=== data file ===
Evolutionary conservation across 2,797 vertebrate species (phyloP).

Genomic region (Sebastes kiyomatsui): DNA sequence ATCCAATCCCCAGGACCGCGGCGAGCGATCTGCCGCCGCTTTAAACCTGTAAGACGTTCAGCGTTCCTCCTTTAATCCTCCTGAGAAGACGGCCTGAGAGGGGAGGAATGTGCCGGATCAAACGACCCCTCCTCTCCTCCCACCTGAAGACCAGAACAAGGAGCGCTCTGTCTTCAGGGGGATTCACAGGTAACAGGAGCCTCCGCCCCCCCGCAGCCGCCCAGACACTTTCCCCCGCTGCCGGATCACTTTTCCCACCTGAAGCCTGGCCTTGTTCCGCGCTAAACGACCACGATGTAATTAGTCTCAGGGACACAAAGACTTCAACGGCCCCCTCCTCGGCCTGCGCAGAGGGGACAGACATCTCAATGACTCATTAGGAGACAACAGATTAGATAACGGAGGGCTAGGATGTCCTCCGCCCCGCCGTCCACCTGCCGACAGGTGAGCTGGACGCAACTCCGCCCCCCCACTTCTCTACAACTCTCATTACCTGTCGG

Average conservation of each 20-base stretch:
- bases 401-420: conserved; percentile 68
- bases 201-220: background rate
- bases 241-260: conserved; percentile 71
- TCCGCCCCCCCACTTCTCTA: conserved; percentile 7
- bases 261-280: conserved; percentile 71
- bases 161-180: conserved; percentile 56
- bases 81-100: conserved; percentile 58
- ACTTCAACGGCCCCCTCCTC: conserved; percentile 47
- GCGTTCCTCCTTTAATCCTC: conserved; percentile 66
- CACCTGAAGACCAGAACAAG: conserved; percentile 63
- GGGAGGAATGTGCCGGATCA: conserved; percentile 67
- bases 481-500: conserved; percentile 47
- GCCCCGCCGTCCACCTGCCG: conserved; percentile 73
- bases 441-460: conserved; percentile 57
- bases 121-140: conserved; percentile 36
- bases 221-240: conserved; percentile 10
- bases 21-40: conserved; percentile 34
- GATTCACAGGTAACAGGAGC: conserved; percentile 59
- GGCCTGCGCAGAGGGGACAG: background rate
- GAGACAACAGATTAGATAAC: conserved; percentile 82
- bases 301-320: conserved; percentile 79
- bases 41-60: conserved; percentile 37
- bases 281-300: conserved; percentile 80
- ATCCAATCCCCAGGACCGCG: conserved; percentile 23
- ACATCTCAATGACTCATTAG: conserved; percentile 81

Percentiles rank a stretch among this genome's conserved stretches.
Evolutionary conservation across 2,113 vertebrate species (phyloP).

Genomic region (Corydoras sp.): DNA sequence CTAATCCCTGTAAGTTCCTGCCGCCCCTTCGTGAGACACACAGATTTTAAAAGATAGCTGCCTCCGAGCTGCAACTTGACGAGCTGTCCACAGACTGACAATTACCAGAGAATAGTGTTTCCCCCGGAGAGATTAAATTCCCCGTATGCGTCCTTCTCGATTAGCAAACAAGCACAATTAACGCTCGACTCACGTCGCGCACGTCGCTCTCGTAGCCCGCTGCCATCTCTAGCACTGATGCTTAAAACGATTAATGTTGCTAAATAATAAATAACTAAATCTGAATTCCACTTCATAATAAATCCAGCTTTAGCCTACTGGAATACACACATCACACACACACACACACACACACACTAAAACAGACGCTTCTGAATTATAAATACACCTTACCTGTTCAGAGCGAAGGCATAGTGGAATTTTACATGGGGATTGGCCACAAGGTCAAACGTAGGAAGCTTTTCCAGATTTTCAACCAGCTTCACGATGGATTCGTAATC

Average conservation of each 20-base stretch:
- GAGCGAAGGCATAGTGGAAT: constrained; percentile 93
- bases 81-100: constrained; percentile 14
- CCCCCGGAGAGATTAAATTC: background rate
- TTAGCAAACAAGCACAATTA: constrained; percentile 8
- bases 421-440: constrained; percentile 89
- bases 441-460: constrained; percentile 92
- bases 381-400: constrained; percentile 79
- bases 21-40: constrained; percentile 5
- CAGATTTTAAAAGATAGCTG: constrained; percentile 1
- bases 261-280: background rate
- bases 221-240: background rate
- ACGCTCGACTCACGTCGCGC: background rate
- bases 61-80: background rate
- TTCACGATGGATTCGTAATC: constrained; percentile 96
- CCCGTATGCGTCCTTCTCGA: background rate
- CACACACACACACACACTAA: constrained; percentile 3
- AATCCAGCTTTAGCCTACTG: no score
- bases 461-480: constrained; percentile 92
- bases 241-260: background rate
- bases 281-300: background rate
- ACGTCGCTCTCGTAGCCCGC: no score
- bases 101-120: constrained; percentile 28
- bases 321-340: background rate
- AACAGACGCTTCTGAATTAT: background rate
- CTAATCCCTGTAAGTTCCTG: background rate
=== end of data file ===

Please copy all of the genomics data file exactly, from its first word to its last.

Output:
Evolutionary conservation across 2,797 vertebrate species (phyloP).

Genomic region (Sebastes kiyomatsui): DNA sequence ATCCAATCCCCAGGACCGCGGCGAGCGATCTGCCGCCGCTTTAAACCTGTAAGACGTTCAGCGTTCCTCCTTTAATCCTCCTGAGAAGACGGCCTGAGAGGGGAGGAATGTGCCGGATCAAACGACCCCTCCTCTCCTCCCACCTGAAGACCAGAACAAGGAGCGCTCTGTCTTCAGGGGGATTCACAGGTAACAGGAGCCTCCGCCCCCCCGCAGCCGCCCAGACACTTTCCCCCGCTGCCGGATCACTTTTCCCACCTGAAGCCTGGCCTTGTTCCGCGCTAAACGACCACGATGTAATTAGTCTCAGGGACACAAAGACTTCAACGGCCCCCTCCTCGGCCTGCGCAGAGGGGACAGACATCTCAATGACTCATTAGGAGACAACAGATTAGATAACGGAGGGCTAGGATGTCCTCCGCCCCGCCGTCCACCTGCCGACAGGTGAGCTGGACGCAACTCCGCCCCCCCACTTCTCTACAACTCTCATTACCTGTCGG

Average conservation of each 20-base stretch:
- bases 401-420: conserved; percentile 68
- bases 201-220: background rate
- bases 241-260: conserved; percentile 71
- TCCGCCCCCCCACTTCTCTA: conserved; percentile 7
- bases 261-280: conserved; percentile 71
- bases 161-180: conserved; percentile 56
- bases 81-100: conserved; percentile 58
- ACTTCAACGGCCCCCTCCTC: conserved; percentile 47
- GCGTTCCTCCTTTAATCCTC: conserved; percentile 66
- CACCTGAAGACCAGAACAAG: conserved; percentile 63
- GGGAGGAATGTGCCGGATCA: conserved; percentile 67
- bases 481-500: conserved; percentile 47
- GCCCCGCCGTCCACCTGCCG: conserved; percentile 73
- bases 441-460: conserved; percentile 57
- bases 121-140: conserved; percentile 36
- bases 221-240: conserved; percentile 10
- bases 21-40: conserved; percentile 34
- GATTCACAGGTAACAGGAGC: conserved; percentile 59
- GGCCTGCGCAGAGGGGACAG: background rate
- GAGACAACAGATTAGATAAC: conserved; percentile 82
- bases 301-320: conserved; percentile 79
- bases 41-60: conserved; percentile 37
- bases 281-300: conserved; percentile 80
- ATCCAATCCCCAGGACCGCG: conserved; percentile 23
- ACATCTCAATGACTCATTAG: conserved; percentile 81

Percentiles rank a stretch among this genome's conserved stretches.
Evolutionary conservation across 2,113 vertebrate species (phyloP).

Genomic region (Corydoras sp.): DNA sequence CTAATCCCTGTAAGTTCCTGCCGCCCCTTCGTGAGACACACAGATTTTAAAAGATAGCTGCCTCCGAGCTGCAACTTGACGAGCTGTCCACAGACTGACAATTACCAGAGAATAGTGTTTCCCCCGGAGAGATTAAATTCCCCGTATGCGTCCTTCTCGATTAGCAAACAAGCACAATTAACGCTCGACTCACGTCGCGCACGTCGCTCTCGTAGCCCGCTGCCATCTCTAGCACTGATGCTTAAAACGATTAATGTTGCTAAATAATAAATAACTAAATCTGAATTCCACTTCATAATAAATCCAGCTTTAGCCTACTGGAATACACACATCACACACACACACACACACACACACTAAAACAGACGCTTCTGAATTATAAATACACCTTACCTGTTCAGAGCGAAGGCATAGTGGAATTTTACATGGGGATTGGCCACAAGGTCAAACGTAGGAAGCTTTTCCAGATTTTCAACCAGCTTCACGATGGATTCGTAATC

Average conservation of each 20-base stretch:
- GAGCGAAGGCATAGTGGAAT: constrained; percentile 93
- bases 81-100: constrained; percentile 14
- CCCCCGGAGAGATTAAATTC: background rate
- TTAGCAAACAAGCACAATTA: constrained; percentile 8
- bases 421-440: constrained; percentile 89
- bases 441-460: constrained; percentile 92
- bases 381-400: constrained; percentile 79
- bases 21-40: constrained; percentile 5
- CAGATTTTAAAAGATAGCTG: constrained; percentile 1
- bases 261-280: background rate
- bases 221-240: background rate
- ACGCTCGACTCACGTCGCGC: background rate
- bases 61-80: background rate
- TTCACGATGGATTCGTAATC: constrained; percentile 96
- CCCGTATGCGTCCTTCTCGA: background rate
- CACACACACACACACACTAA: constrained; percentile 3
- AATCCAGCTTTAGCCTACTG: no score
- bases 461-480: constrained; percentile 92
- bases 241-260: background rate
- bases 281-300: background rate
- ACGTCGCTCTCGTAGCCCGC: no score
- bases 101-120: constrained; percentile 28
- bases 321-340: background rate
- AACAGACGCTTCTGAATTAT: background rate
- CTAATCCCTGTAAGTTCCTG: background rate